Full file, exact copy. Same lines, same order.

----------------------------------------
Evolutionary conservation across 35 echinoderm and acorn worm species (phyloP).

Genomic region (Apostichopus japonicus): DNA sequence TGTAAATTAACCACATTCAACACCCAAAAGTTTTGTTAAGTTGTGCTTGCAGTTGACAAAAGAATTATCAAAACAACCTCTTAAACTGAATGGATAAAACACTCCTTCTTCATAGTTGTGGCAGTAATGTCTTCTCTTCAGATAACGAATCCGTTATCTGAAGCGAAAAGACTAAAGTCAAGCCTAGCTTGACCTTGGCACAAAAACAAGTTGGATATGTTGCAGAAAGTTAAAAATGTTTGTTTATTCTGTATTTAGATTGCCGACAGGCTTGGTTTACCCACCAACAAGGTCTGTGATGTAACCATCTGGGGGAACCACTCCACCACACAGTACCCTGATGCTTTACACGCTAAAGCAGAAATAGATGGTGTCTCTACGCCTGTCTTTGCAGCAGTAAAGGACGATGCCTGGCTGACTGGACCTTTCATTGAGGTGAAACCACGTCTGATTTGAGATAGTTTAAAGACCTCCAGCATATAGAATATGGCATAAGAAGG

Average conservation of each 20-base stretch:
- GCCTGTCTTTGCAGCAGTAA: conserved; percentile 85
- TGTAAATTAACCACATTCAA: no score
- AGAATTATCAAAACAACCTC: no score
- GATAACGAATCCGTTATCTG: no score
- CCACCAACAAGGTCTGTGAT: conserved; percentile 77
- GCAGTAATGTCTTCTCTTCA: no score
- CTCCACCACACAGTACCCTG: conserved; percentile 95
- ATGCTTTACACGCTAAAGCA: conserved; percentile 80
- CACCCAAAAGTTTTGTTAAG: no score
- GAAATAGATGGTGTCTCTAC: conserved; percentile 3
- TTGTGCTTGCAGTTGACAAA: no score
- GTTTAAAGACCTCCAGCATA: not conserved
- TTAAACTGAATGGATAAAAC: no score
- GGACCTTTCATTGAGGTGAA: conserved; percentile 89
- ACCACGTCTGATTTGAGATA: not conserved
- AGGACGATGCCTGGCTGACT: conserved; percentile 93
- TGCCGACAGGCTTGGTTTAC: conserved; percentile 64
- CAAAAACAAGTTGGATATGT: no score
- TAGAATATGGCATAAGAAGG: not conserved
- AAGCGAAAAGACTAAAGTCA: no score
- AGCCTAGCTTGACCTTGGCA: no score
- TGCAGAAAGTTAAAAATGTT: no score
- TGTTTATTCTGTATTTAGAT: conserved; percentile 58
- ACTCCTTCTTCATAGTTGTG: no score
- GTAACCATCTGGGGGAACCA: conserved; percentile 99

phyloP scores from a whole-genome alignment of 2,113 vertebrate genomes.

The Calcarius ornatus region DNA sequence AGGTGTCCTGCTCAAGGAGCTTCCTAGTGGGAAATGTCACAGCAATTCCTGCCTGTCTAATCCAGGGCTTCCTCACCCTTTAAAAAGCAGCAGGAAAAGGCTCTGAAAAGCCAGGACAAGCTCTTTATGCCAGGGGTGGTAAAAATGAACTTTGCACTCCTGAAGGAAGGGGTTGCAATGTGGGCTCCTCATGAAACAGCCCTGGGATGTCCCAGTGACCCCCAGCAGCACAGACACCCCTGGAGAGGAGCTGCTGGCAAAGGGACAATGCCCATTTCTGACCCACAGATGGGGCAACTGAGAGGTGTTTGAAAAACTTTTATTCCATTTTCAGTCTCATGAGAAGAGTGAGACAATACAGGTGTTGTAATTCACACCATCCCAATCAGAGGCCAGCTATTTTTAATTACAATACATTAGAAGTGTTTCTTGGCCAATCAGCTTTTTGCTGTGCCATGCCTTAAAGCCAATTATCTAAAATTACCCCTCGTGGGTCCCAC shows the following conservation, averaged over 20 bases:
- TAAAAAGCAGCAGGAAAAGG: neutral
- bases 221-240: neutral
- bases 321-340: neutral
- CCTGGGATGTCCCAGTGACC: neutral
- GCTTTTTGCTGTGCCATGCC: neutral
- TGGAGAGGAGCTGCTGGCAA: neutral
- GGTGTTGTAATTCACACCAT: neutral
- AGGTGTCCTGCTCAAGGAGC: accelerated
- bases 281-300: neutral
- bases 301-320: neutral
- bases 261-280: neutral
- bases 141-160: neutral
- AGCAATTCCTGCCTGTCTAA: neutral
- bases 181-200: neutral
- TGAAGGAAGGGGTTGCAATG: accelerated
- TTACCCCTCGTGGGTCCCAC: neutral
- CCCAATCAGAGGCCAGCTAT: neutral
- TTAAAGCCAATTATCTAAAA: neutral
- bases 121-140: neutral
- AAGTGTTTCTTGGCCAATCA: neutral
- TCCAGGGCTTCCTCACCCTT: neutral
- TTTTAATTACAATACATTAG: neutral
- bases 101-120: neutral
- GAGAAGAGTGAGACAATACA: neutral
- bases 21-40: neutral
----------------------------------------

Evolutionary conservation across 35 echinoderm and acorn worm species (phyloP).

Genomic region (Apostichopus japonicus): DNA sequence TGTAAATTAACCACATTCAACACCCAAAAGTTTTGTTAAGTTGTGCTTGCAGTTGACAAAAGAATTATCAAAACAACCTCTTAAACTGAATGGATAAAACACTCCTTCTTCATAGTTGTGGCAGTAATGTCTTCTCTTCAGATAACGAATCCGTTATCTGAAGCGAAAAGACTAAAGTCAAGCCTAGCTTGACCTTGGCACAAAAACAAGTTGGATATGTTGCAGAAAGTTAAAAATGTTTGTTTATTCTGTATTTAGATTGCCGACAGGCTTGGTTTACCCACCAACAAGGTCTGTGATGTAACCATCTGGGGGAACCACTCCACCACACAGTACCCTGATGCTTTACACGCTAAAGCAGAAATAGATGGTGTCTCTACGCCTGTCTTTGCAGCAGTAAAGGACGATGCCTGGCTGACTGGACCTTTCATTGAGGTGAAACCACGTCTGATTTGAGATAGTTTAAAGACCTCCAGCATATAGAATATGGCATAAGAAGG

Average conservation of each 20-base stretch:
- GCCTGTCTTTGCAGCAGTAA: conserved; percentile 85
- TGTAAATTAACCACATTCAA: no score
- AGAATTATCAAAACAACCTC: no score
- GATAACGAATCCGTTATCTG: no score
- CCACCAACAAGGTCTGTGAT: conserved; percentile 77
- GCAGTAATGTCTTCTCTTCA: no score
- CTCCACCACACAGTACCCTG: conserved; percentile 95
- ATGCTTTACACGCTAAAGCA: conserved; percentile 80
- CACCCAAAAGTTTTGTTAAG: no score
- GAAATAGATGGTGTCTCTAC: conserved; percentile 3
- TTGTGCTTGCAGTTGACAAA: no score
- GTTTAAAGACCTCCAGCATA: not conserved
- TTAAACTGAATGGATAAAAC: no score
- GGACCTTTCATTGAGGTGAA: conserved; percentile 89
- ACCACGTCTGATTTGAGATA: not conserved
- AGGACGATGCCTGGCTGACT: conserved; percentile 93
- TGCCGACAGGCTTGGTTTAC: conserved; percentile 64
- CAAAAACAAGTTGGATATGT: no score
- TAGAATATGGCATAAGAAGG: not conserved
- AAGCGAAAAGACTAAAGTCA: no score
- AGCCTAGCTTGACCTTGGCA: no score
- TGCAGAAAGTTAAAAATGTT: no score
- TGTTTATTCTGTATTTAGAT: conserved; percentile 58
- ACTCCTTCTTCATAGTTGTG: no score
- GTAACCATCTGGGGGAACCA: conserved; percentile 99

phyloP scores from a whole-genome alignment of 2,113 vertebrate genomes.

The Calcarius ornatus region DNA sequence AGGTGTCCTGCTCAAGGAGCTTCCTAGTGGGAAATGTCACAGCAATTCCTGCCTGTCTAATCCAGGGCTTCCTCACCCTTTAAAAAGCAGCAGGAAAAGGCTCTGAAAAGCCAGGACAAGCTCTTTATGCCAGGGGTGGTAAAAATGAACTTTGCACTCCTGAAGGAAGGGGTTGCAATGTGGGCTCCTCATGAAACAGCCCTGGGATGTCCCAGTGACCCCCAGCAGCACAGACACCCCTGGAGAGGAGCTGCTGGCAAAGGGACAATGCCCATTTCTGACCCACAGATGGGGCAACTGAGAGGTGTTTGAAAAACTTTTATTCCATTTTCAGTCTCATGAGAAGAGTGAGACAATACAGGTGTTGTAATTCACACCATCCCAATCAGAGGCCAGCTATTTTTAATTACAATACATTAGAAGTGTTTCTTGGCCAATCAGCTTTTTGCTGTGCCATGCCTTAAAGCCAATTATCTAAAATTACCCCTCGTGGGTCCCAC shows the following conservation, averaged over 20 bases:
- TAAAAAGCAGCAGGAAAAGG: neutral
- bases 221-240: neutral
- bases 321-340: neutral
- CCTGGGATGTCCCAGTGACC: neutral
- GCTTTTTGCTGTGCCATGCC: neutral
- TGGAGAGGAGCTGCTGGCAA: neutral
- GGTGTTGTAATTCACACCAT: neutral
- AGGTGTCCTGCTCAAGGAGC: accelerated
- bases 281-300: neutral
- bases 301-320: neutral
- bases 261-280: neutral
- bases 141-160: neutral
- AGCAATTCCTGCCTGTCTAA: neutral
- bases 181-200: neutral
- TGAAGGAAGGGGTTGCAATG: accelerated
- TTACCCCTCGTGGGTCCCAC: neutral
- CCCAATCAGAGGCCAGCTAT: neutral
- TTAAAGCCAATTATCTAAAA: neutral
- bases 121-140: neutral
- AAGTGTTTCTTGGCCAATCA: neutral
- TCCAGGGCTTCCTCACCCTT: neutral
- TTTTAATTACAATACATTAG: neutral
- bases 101-120: neutral
- GAGAAGAGTGAGACAATACA: neutral
- bases 21-40: neutral